posted 4 years ago

How To Reduce Motor Insurance Premiums

Reducing motor insurance premiums is a national pass time for young motorists.

Reducing motor insurance premiums is a national pass time for young motorists. The cost can be higher than a malfunctioning satellite, after all, forcing many teenagers off the road and back onto their skateboards. As such, What Car? has revealed ten money saving tips:

- Increase your excess. Boosting the amount you pay in the case of an accident can have a direct effect on your premium. A £400 excess increase can bring down your premium by almost the same amount. (Average saving £277.)

- Stick with a lower trim. Going for the top-of-the-range trim level might well bump you up an insurance group. If a 17-year-old driver upgrades from a Studio to an Edge trim on his Fiesta, his costs could jump by around £400. (Average saving £432.)

- Research the level of cover. Third party or third party, fire and theft cover is usually cheaper than comprehensive insurance, but the average saving is so small that we would always recommend choosing the best cover you can afford. (Average saving £53 - third party only.)

- Add a parent. Convincing a parent to join you on a policy can bring down the costs significantly. Our sample driver reduced his premium by more than £1,100 just by adding his 52-year-old accountant mother to his policy. (Average saving £1,005.)

- Extra training. Insurers appear to be undecided on the merits of the most popular driver training: Pass Plus. Some don’t offer any discount for taking the six-hour course, while the average premium reduction for those who do is £456. Check with your insurer before you commit. (Average saving £456 - if offered.)

- Get a no-claims discount. Many insurance companies will now let you build up a no-claims discount on someone else’s vehicle, so try to convince a parent to let you use their car. (Average saving £253.)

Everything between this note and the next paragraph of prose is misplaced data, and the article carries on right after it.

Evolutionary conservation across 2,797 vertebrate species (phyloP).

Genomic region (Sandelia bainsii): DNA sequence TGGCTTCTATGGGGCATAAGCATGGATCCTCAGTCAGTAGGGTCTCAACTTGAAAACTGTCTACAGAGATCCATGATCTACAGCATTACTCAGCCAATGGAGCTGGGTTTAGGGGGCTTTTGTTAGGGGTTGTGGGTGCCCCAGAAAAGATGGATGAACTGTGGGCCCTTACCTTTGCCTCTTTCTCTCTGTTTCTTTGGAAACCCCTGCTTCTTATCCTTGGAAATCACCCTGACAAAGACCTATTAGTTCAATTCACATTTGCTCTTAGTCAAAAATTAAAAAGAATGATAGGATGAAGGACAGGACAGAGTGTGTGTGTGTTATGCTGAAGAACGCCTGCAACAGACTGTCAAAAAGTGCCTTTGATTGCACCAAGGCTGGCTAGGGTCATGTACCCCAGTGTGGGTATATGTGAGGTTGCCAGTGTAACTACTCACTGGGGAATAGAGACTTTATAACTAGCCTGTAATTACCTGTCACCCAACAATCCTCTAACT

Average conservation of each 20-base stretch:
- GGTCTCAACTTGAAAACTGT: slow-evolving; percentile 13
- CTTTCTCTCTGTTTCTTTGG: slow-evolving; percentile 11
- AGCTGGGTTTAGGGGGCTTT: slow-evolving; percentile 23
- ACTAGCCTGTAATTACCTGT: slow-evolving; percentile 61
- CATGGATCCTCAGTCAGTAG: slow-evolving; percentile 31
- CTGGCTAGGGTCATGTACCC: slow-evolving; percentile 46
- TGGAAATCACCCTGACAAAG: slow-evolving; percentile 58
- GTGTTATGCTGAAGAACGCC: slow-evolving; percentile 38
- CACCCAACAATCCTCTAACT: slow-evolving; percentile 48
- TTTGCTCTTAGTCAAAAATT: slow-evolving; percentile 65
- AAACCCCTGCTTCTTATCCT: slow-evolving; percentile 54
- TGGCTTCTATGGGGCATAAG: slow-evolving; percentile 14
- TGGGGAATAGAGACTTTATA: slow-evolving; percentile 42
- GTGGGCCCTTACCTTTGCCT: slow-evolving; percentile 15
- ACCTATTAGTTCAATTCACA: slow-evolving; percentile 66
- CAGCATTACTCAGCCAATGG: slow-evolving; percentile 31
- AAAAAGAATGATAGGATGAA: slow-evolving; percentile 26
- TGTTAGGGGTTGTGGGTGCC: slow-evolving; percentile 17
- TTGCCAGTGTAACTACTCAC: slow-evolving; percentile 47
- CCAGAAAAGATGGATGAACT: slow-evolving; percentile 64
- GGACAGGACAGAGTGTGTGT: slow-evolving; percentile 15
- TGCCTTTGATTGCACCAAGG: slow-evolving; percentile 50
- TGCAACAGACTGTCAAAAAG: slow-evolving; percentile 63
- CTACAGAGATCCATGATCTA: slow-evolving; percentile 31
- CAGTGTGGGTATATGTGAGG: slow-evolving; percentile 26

- Leave out the mods. Some insurers might not charge you for adding alloy wheels, but that full body kit could end up costing you more in higher insurance premiums than its price suggests. (Average saving £305.)

- Stick to a curfew. Restrict your driving hours to between 6am and 11pm. This may not be for everyone, but it could save you cash. (Average saving £492.)

- Stick with a smaller engine. A step up from a basic 1.25-litre Fiesta to a still-modest 1.4 can bump up insurance premiums by more than £250. (Average saving £265.)

Shop around. Start your search on comparison websites, and then ask companies directly if they can beat the lowest prices you find.

I got insured at 18 for a 2009 mini copper s which I still have and use only at weekends and night time. I had a 1.4 58 plate punto before and had an insurance premium of £1400 fully comp I changed the car to the mini and the insurance went up by £900! Bargain this was with admiral £2300 for a group 15 insurance car and I was only 18 and had one years no claims. After the first year of insurance they wrote to me with a renewal of £5400 fully comp with 2 years no claims crazy! So I then decided it was time to sell the car till my dad came up with the idea to put the car on a works fleet policy, this meant It was on there and I was fully comp and had the use of any van I wanted to anytime! The price... £900 for the year bargain, always ways around things nothing illegal all completely legal just keep digging and you will succeed